Torres Straight Islanders take government to court over climate change

Torres Strait islands are already facing destruction from a rising sea level

Contributed by Jim Hayes

This week, Torres Strait Islanders brought the first climate change litigation action against the Australian federal government, for its failure to act appropriately over global warming and the threat that this poses to their homeland.

The Torres straights are particularly vulnerable to rising sea levels, which to those living there, brings the ugly prospect that they will lose their homes and means of livelihood.

The region’s land and sea council, Gur A Baradharaw Kod (GBK), supports the action and is being represented by lawyers from leading environmental and not for profit law firm ClientEarth.

The case is being taken to the Human Rights Committee of the United Nations, on the grounds that the failure of the Australian government to act, amounts to a breech of human rights.

To perform its duty, the Torres Strait Islanders argue, it must act to reduce carbon emissions by at least 65 percent below the 2005 level by 2030. On the present trajectory, it is nowhere near meeting this minimum.

The Prime minister is being called on to change this and protect the Torres Strait. See the video by Australia which can be accessed on this link.

Climate change is threatening the very existence of these islands forming a part of Australia.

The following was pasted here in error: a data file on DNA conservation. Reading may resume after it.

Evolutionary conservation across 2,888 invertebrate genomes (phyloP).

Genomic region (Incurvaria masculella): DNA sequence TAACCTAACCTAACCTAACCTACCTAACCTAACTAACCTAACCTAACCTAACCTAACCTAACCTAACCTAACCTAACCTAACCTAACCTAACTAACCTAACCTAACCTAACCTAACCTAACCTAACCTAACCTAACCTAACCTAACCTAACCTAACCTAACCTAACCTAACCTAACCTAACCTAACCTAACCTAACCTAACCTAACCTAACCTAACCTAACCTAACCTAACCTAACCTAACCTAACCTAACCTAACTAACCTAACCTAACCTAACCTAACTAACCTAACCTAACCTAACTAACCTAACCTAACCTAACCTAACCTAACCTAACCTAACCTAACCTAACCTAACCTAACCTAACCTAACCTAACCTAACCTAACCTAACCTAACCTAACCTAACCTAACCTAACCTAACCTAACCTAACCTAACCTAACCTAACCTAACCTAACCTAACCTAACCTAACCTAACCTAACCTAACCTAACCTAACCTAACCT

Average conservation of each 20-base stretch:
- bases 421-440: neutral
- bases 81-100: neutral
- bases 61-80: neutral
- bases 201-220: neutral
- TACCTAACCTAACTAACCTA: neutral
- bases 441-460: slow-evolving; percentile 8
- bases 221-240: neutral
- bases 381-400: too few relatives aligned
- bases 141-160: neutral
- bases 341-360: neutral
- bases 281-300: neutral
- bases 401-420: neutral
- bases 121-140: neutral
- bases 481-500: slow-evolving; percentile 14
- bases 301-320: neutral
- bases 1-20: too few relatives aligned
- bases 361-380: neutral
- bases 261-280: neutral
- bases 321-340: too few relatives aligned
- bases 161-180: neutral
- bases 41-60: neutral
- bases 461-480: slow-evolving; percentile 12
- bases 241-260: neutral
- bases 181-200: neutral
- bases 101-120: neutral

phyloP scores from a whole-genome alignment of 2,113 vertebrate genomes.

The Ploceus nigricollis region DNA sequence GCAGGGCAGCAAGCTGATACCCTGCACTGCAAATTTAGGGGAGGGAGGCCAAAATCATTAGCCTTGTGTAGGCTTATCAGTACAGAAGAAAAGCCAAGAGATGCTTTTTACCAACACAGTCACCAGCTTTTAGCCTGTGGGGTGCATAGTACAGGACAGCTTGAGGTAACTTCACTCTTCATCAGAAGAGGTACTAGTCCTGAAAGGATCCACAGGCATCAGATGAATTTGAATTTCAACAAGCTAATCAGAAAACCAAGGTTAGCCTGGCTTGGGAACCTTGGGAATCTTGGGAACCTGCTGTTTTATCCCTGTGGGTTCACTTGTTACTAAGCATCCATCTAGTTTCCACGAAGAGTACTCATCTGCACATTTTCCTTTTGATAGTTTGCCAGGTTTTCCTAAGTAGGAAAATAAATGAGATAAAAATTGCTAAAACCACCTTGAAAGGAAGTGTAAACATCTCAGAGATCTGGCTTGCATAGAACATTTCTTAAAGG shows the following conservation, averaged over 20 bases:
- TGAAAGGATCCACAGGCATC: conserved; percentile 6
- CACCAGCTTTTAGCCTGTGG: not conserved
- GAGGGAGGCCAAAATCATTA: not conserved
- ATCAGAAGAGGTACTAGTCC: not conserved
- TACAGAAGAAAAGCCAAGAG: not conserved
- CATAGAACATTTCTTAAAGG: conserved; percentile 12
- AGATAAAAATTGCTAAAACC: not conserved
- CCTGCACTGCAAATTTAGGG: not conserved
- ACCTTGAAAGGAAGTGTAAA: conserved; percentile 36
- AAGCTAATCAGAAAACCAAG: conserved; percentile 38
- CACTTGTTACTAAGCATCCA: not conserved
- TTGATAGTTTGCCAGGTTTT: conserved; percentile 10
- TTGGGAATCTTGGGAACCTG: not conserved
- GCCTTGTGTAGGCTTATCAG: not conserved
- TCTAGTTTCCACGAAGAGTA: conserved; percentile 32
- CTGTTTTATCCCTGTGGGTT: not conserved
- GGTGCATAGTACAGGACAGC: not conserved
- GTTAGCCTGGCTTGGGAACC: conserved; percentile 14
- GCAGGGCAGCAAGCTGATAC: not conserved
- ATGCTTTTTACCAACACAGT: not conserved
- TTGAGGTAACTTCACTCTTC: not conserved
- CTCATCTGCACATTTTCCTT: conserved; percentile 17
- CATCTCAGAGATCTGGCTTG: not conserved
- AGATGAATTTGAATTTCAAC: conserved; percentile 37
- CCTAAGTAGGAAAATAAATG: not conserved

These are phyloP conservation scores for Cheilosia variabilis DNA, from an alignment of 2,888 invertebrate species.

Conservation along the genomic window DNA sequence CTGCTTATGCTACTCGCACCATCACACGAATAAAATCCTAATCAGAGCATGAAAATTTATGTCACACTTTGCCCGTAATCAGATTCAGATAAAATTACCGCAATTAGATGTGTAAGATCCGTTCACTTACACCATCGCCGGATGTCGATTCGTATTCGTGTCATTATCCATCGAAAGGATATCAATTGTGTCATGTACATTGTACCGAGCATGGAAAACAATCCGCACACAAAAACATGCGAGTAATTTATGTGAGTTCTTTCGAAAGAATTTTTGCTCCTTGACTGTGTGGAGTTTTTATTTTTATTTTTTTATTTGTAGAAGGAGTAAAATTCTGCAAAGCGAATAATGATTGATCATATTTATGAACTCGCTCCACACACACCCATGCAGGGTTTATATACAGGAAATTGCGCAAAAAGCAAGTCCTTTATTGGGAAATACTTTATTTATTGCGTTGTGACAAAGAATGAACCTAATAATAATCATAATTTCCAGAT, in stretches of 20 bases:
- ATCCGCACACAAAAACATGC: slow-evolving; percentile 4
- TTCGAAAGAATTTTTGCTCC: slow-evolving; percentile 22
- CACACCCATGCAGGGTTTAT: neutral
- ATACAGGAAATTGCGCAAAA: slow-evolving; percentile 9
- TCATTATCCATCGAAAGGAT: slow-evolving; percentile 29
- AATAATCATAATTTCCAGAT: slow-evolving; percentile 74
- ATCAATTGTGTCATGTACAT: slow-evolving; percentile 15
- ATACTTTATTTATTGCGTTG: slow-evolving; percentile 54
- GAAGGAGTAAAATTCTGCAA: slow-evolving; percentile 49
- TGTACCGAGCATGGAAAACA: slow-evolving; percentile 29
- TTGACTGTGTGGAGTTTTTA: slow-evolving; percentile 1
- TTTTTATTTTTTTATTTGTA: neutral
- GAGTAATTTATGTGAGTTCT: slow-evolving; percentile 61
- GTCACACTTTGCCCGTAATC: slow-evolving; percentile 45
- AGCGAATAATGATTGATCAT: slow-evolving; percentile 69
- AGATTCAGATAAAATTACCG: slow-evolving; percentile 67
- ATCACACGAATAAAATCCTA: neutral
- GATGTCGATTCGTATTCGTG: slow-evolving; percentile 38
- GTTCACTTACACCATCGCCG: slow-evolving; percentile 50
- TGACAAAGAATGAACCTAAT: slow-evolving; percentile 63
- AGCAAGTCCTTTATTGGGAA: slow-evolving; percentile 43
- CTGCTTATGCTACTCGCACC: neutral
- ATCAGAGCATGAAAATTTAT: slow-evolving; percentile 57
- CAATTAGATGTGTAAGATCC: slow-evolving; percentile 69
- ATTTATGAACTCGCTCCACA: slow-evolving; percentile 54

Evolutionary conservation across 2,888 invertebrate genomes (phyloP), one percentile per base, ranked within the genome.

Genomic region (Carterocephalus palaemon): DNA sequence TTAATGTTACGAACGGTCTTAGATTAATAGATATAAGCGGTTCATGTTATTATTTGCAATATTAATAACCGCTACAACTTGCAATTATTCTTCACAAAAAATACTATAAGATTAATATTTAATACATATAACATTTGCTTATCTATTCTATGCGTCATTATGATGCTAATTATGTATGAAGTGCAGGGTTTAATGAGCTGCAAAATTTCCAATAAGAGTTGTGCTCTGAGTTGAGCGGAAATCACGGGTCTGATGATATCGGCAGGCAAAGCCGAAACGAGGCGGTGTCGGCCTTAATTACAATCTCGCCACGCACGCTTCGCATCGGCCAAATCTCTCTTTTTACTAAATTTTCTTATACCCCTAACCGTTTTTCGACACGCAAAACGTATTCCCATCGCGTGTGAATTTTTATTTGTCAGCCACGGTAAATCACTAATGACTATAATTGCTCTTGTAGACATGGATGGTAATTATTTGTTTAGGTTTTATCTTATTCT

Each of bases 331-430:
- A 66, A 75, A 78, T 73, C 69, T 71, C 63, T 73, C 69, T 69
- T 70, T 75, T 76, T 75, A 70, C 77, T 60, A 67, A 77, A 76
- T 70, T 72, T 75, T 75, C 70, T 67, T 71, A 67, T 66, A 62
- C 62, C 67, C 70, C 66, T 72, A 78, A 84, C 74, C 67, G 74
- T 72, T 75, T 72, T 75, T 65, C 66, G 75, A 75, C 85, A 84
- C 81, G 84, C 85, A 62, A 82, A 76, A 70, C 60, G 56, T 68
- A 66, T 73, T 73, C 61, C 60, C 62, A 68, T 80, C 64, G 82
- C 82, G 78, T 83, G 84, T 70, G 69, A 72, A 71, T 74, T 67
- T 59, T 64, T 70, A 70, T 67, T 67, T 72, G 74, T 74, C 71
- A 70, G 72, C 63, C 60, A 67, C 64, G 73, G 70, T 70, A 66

One of the individuals who have lodged the case, sixth-generation Warraber Island man, Kabay Tamu, says: “We’re currently seeing the effects of climate change on our islands daily, with rising seas, tidal surges, coastal erosion and inundation of our communities. We are seeing this effect on our land and on the social and emotional wellbeing of our communities who practice culture and traditions.”

His people need the resources to protect their homes and are therefore working to build support for the passing of laws, which will reduce greenhouse gas emissions in line with the 1.5 commitment that Australia gave at the time of signing the Paris Agreement.

GBK chair and Iama (Yam) Island traditional owner Ned David says: “The Australian government needs to act, and quickly. We extend an invitation to Australia’s next Prime Minister, whoever that is after this week’s federal election, to visit our islands, see the situation for themselves and commit to protecting First Nation peoples on the climate frontline.”

There is an online petition, which will be delivered to the incoming prime minister after 18 May.

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